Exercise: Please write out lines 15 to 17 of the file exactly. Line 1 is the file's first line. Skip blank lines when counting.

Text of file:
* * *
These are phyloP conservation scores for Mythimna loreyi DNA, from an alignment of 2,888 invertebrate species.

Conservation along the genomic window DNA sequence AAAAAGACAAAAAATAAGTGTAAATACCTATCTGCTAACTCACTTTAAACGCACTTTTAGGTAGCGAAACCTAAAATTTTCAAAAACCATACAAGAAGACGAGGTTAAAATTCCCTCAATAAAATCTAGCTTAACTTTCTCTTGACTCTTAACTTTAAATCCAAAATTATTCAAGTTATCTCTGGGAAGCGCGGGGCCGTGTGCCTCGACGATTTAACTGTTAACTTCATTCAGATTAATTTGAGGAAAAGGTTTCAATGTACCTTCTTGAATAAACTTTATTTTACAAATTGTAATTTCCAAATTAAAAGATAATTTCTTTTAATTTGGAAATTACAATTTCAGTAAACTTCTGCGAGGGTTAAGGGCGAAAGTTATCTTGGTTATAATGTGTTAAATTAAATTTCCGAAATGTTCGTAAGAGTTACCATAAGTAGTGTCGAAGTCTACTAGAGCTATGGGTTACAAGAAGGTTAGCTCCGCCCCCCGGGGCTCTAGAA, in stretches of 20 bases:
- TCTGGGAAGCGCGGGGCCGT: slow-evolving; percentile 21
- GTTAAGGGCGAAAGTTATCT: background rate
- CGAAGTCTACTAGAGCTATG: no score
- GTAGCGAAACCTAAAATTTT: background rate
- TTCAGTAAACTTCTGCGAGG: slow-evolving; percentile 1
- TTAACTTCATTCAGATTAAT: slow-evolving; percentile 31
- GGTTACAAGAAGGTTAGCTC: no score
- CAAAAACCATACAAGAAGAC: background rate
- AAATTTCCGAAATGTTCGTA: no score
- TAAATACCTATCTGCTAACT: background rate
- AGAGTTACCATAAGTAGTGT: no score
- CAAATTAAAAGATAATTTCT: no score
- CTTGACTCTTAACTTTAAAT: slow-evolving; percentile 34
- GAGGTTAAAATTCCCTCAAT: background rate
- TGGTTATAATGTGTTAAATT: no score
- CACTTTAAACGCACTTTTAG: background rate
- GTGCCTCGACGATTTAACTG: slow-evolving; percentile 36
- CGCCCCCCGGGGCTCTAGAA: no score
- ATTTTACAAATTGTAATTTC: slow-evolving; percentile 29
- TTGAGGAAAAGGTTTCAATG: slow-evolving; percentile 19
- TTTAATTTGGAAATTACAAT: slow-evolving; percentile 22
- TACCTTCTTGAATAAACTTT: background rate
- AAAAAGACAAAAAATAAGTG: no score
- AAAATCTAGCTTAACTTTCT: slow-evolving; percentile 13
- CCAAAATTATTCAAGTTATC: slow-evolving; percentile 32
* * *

- CTTGACTCTTAACTTTAAAT: slow-evolving; percentile 34
- GAGGTTAAAATTCCCTCAAT: background rate
- TGGTTATAATGTGTTAAATT: no score